Set

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or

Seth

(both: sĕt or sāt), in Egyptian religion, god of evil. Set was a sun god of predynastic Egypt, but he gradually degenerated from being a beneficent deity into being a god of evil and darkness. In a widespread Egyptian myth he murdered his brother OsirisOsiris
, in Egyptian religion, legendary ruler of predynastic Egypt and god of the underworld. He was the son of the sky goddess Nut and the earth god Geb. The great benefactor of mankind, Osiris brought to the people knowledge of agriculture and civilization.
and was in turn defeated by Horus, the son of Osiris. The Greeks identified Set with Typhon.

set,

in mathematics, collection of entities, called elements of the set, that may be real objects or conceptual entities. Set theory not only is involved in many areas of mathematics but has important applications in other fields as well, e.g., computer technology and atomic and nuclear physics.

Definition of Sets

A set must be well defined; i.e., for any given object, it must be unambiguous whether or not the object is an element of the set. For example, if a set contains all the chairs in a designated room, then any chair can be determined either to be in or not in the set. If there were no chairs in the room, the set would be called the empty, or null, set, i.e., one containing no elements. A set is usually designated by a capital letter. If A is the set of even numbers between 1 and 9, then A={2, 4, 6, 8}. The braces, {}, are commonly used to enclose the listed elements of a set. The elements of a set may be described without actually being listed. If B is the set of real numbers that are solutions of the equation x2=9, then the set can be written as B={x:x2=9} or B={x|x2=9}, both of which are read: B is the set of all x such that x2=9; hence B is the set {3,−3}.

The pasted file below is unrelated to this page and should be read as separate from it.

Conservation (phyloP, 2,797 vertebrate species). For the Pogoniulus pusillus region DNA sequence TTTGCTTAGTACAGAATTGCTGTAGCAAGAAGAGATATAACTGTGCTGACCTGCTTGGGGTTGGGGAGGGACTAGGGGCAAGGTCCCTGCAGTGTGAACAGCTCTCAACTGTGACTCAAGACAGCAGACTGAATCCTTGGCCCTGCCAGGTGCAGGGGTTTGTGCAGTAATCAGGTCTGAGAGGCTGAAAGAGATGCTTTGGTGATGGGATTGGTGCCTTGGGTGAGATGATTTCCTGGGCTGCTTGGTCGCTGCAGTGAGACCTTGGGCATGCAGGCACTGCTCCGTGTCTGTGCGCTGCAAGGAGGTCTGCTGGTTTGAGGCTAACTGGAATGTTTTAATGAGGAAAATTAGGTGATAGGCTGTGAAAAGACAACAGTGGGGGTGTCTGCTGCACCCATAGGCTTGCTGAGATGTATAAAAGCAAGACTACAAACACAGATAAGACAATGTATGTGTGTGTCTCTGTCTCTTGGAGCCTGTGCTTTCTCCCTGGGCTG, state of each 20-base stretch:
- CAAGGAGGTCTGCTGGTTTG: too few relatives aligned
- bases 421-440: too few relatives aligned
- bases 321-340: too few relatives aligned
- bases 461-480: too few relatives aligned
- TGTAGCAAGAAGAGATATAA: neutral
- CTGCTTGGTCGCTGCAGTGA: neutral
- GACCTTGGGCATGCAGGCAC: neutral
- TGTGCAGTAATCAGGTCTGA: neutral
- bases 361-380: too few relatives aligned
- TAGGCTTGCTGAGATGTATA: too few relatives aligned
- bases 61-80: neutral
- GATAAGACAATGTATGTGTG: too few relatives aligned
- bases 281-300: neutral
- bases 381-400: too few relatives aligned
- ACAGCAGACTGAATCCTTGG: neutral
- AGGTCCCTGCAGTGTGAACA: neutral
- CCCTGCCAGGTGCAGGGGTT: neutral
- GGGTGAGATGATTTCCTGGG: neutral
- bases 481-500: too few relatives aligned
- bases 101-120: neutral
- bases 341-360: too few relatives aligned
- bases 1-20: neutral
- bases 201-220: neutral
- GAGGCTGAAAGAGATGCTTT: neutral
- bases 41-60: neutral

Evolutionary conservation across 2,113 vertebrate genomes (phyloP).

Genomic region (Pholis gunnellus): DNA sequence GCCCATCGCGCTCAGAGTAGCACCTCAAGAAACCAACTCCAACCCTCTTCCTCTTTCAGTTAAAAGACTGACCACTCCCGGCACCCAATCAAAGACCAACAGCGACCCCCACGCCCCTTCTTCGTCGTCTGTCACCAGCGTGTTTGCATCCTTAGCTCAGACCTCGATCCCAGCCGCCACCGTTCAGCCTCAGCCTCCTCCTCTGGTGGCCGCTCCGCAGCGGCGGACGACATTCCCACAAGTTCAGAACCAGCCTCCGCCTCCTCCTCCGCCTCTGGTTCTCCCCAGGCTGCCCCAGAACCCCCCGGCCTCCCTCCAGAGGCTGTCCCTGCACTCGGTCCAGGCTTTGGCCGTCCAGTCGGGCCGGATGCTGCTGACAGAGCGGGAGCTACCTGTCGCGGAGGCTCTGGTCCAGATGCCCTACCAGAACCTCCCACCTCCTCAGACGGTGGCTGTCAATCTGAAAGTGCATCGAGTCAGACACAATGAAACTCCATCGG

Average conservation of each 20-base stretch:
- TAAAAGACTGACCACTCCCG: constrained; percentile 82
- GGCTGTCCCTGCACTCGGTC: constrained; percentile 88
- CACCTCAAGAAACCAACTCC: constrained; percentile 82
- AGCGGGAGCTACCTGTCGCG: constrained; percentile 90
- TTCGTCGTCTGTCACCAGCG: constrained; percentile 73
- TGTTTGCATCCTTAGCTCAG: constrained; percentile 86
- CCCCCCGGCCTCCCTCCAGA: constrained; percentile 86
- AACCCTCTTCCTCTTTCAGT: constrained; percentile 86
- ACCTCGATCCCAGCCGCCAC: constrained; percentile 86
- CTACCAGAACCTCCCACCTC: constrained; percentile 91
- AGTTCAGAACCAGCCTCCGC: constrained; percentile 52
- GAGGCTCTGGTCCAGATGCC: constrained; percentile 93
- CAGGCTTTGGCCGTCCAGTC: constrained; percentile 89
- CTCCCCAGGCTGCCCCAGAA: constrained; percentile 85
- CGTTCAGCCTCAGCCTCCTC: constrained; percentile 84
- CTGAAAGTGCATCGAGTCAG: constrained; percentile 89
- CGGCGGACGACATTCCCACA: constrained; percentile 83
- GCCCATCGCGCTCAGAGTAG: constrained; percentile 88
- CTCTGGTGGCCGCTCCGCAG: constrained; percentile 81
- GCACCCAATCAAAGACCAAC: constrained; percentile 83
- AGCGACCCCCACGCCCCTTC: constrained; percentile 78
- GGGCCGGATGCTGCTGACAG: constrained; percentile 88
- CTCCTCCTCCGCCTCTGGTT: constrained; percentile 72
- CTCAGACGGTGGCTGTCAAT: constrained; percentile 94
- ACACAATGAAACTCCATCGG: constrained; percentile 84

Membership in a set is indicated by the symbol ∈ and nonmembership by ∉; thus, xA means that element x is a member of the set A (read simply as "x is a member of A") and yA means y is not a member of A. The symbols ⊂ and ⊃ are used to indicate that one set A is contained within or contains another set B; AB means that A is contained within, or is a subset of, B; and AB means that A contains, or is a superset of, B.

Operations on Sets

There are three basic set operations: intersection, union, and complementation. The intersection of two sets is the set containing the elements common to the two sets and is denoted by the symbol ∩. The union of two sets is the set containing all elements belonging to either one of the sets or to both, denoted by the symbol ∪. Thus, if C={1, 2, 3, 4} and D={3, 4, 5}, then CD={3, 4} and CD={1, 2, 3, 4, 5}. These two operations each obey the associative lawassociative law,
in mathematics, law holding that for a given operation combining three quantities, two at a time, the initial pairing is arbitrary; e.g., using the operation of addition, the numbers 2, 3, and 4 may be combined (2+3)+4=5+4=9 or 2+(3+4)=2+7=9.
and the commutative lawcommutative law,
in mathematics, law holding that for a given binary operation (combining two quantities) the order of the quantities is arbitrary; e.g., in addition, the numbers 2 and 5 can be combined as 2+5=7 or as 5+2=7.
, and together they obey the distributive lawdistributive law.
In mathematics, given any two operations, symbolized by * and +, the first operation, *, is distributive over the second, +, if a*(b+c)=(a*b)+(a*c) for all possible choices of a, b, and c.